Most food production shifted away from skimpy family farms to big commercial plantations capable of much greater output. But even those huge farms couldn’t keep pace with the soaring human population.

In the 1960s, alarm spread that the human population was exceeding the food supply, and famines were likely. Stanford professor Paul Erlich wrote a 1968 book, The Population Bomb, warning that mass starvation seemed certain in the 1970s. Civic groups held public discussions of the impending crisis. Erlich wrote:

“The battle to feed all of humanity is over… In the 1970s and 1980s, hundreds of millions of people will starve to death in spite of any crash programs embarked upon now.”

However, out of the spotlight, Norman Borlaug had unleashed the Green Revolution in Mexico, Pakistan and India, using high-yield crops and heavy fertilization. Massive food increases resulted. His technique spread around the world. Borlaug got the 1970 Nobel Peace Prize. He was credited with saving a billion lives.

Yet the population upsurge didn’t stop. Before he died in 2009, Borlaug said his Green Revolution had peaked and couldn’t keep up with the worsening need.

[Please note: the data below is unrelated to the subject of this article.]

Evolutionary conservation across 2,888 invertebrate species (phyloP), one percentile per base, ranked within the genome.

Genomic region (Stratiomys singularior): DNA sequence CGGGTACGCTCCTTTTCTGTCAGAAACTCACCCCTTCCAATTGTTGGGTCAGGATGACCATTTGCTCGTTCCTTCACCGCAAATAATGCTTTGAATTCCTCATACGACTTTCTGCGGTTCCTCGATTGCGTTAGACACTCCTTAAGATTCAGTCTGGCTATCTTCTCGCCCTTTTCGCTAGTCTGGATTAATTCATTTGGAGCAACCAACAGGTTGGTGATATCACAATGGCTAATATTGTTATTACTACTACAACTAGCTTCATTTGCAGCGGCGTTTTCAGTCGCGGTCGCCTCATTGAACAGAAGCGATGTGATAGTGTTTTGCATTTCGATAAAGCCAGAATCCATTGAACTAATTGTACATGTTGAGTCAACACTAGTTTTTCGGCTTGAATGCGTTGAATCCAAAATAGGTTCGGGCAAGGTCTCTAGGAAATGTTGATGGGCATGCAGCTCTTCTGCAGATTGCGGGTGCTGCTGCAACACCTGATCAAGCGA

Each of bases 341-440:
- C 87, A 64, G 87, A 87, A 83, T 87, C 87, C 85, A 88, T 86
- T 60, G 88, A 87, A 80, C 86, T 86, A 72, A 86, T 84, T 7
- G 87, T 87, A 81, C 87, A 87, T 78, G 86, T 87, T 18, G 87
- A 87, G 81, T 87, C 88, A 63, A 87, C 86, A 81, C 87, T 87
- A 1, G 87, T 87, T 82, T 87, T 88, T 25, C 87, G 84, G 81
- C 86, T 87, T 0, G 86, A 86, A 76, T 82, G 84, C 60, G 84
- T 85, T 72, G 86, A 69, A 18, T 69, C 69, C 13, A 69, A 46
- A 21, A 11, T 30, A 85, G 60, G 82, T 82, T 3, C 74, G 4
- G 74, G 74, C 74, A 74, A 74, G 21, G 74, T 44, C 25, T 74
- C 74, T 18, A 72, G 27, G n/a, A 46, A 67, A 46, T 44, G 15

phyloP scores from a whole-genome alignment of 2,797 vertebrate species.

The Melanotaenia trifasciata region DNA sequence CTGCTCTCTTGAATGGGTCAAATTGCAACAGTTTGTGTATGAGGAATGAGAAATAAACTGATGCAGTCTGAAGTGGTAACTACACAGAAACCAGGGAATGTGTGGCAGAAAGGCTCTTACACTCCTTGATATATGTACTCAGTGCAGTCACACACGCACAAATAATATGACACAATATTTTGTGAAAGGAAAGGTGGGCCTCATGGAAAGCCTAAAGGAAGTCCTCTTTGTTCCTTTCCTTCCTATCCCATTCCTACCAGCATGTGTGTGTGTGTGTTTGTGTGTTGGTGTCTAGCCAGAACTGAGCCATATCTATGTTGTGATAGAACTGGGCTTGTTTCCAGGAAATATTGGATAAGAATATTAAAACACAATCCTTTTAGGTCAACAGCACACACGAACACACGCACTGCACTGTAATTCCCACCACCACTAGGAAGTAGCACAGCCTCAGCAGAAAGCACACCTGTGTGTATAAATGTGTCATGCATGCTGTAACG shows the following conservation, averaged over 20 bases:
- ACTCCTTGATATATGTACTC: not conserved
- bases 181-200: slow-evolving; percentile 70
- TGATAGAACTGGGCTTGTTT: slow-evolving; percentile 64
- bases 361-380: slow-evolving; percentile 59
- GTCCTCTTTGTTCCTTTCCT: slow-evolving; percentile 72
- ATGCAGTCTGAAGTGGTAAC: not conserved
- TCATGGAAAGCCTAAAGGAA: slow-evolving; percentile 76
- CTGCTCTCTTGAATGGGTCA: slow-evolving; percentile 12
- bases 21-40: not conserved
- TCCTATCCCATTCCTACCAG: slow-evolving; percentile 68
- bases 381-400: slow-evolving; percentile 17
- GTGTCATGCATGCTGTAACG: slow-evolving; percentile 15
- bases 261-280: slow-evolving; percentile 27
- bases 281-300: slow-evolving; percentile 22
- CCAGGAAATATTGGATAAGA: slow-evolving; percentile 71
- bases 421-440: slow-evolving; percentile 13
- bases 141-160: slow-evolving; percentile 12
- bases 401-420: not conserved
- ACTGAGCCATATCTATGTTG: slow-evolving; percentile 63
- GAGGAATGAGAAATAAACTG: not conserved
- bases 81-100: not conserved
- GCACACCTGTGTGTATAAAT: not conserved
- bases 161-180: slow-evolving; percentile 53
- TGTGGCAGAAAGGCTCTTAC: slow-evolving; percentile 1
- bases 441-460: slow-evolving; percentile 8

So, what’s the future regarding hunger? I’m an ardent believer in science. I hope that genetic engineering will make breakthrough after breakthrough, producing ever-better plants and animals to feed humans.

A technique called CRISPR (clustered regularly interspaced short palindromic repeats) snips a plant’s own DNA as needed – rather than inserting bits of foreign DNA as in past gene-splicing. The revised genome duplicates itself endlessly as new generations of improved crops ensue. National Geographic says it has potential to “help feed the world.”

Here’s hoping that gene science spawns a second Green Revolution and keeps humanity thriving.

Meanwhile, the Catholic Church’s absurd claim that birth control is a “sin” worsens the out-of-control population crisis.

Humanism means helping people, and secular humanism means doing it without religion. Averting starvation is a prime humanist goal.

Link here at Daylight Atheism.